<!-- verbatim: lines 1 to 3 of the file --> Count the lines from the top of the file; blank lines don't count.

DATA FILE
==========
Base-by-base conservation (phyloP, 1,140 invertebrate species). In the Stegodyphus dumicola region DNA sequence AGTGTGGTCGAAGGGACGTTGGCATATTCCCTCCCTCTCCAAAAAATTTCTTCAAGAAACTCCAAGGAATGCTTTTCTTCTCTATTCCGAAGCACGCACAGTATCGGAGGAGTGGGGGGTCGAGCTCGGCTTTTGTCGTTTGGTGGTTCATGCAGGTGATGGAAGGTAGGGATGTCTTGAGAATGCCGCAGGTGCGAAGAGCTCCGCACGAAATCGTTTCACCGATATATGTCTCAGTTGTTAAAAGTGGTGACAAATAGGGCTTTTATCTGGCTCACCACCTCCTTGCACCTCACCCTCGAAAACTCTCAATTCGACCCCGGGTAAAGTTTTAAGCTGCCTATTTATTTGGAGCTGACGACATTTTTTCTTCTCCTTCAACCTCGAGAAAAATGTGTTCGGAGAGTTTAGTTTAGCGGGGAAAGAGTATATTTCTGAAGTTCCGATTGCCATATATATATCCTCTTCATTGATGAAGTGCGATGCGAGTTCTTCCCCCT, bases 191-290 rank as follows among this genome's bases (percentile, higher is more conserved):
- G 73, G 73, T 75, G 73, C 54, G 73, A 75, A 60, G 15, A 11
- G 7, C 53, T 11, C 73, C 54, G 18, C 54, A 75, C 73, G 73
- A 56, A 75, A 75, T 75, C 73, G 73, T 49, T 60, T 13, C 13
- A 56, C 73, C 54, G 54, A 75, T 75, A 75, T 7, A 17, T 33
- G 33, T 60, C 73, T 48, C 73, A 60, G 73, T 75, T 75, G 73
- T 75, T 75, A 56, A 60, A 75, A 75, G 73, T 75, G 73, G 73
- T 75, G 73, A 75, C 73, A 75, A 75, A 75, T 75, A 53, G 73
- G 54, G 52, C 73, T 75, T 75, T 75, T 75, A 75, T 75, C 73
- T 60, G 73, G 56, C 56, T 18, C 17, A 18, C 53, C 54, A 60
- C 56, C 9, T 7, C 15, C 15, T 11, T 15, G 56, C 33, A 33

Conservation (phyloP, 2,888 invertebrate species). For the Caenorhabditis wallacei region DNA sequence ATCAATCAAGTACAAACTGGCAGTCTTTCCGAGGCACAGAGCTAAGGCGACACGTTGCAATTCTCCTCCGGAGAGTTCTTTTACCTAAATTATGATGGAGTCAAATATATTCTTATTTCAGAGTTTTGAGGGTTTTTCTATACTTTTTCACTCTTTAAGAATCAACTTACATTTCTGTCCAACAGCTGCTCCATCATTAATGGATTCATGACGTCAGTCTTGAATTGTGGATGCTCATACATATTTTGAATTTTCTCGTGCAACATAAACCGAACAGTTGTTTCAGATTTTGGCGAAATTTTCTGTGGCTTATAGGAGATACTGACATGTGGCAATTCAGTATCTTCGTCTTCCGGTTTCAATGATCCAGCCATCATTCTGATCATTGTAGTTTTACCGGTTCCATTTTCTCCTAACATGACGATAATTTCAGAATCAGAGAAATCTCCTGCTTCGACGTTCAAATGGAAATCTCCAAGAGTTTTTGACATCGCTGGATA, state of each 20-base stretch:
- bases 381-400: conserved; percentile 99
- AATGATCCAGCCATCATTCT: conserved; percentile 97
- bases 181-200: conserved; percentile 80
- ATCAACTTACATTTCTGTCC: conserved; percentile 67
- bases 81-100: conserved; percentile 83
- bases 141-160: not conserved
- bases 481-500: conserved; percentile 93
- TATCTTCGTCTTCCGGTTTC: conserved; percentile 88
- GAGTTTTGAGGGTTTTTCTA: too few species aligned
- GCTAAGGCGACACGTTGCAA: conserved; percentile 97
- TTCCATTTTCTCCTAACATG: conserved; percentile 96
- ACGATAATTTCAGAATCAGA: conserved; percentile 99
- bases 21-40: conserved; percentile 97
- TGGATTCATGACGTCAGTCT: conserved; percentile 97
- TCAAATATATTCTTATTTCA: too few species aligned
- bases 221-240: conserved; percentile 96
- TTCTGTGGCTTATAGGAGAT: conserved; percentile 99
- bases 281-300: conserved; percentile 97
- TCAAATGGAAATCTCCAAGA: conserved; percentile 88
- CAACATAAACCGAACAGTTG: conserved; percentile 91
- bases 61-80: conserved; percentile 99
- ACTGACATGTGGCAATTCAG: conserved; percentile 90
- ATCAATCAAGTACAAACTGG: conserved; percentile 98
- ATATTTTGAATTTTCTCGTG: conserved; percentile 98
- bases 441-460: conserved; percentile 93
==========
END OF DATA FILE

Base-by-base conservation (phyloP, 1,140 invertebrate species). In the Stegodyphus dumicola region DNA sequence AGTGTGGTCGAAGGGACGTTGGCATATTCCCTCCCTCTCCAAAAAATTTCTTCAAGAAACTCCAAGGAATGCTTTTCTTCTCTATTCCGAAGCACGCACAGTATCGGAGGAGTGGGGGGTCGAGCTCGGCTTTTGTCGTTTGGTGGTTCATGCAGGTGATGGAAGGTAGGGATGTCTTGAGAATGCCGCAGGTGCGAAGAGCTCCGCACGAAATCGTTTCACCGATATATGTCTCAGTTGTTAAAAGTGGTGACAAATAGGGCTTTTATCTGGCTCACCACCTCCTTGCACCTCACCCTCGAAAACTCTCAATTCGACCCCGGGTAAAGTTTTAAGCTGCCTATTTATTTGGAGCTGACGACATTTTTTCTTCTCCTTCAACCTCGAGAAAAATGTGTTCGGAGAGTTTAGTTTAGCGGGGAAAGAGTATATTTCTGAAGTTCCGATTGCCATATATATATCCTCTTCATTGATGAAGTGCGATGCGAGTTCTTCCCCCT, bases 191-290 rank as follows among this genome's bases (percentile, higher is more conserved):
- G 73, G 73, T 75, G 73, C 54, G 73, A 75, A 60, G 15, A 11
- G 7, C 53, T 11, C 73, C 54, G 18, C 54, A 75, C 73, G 73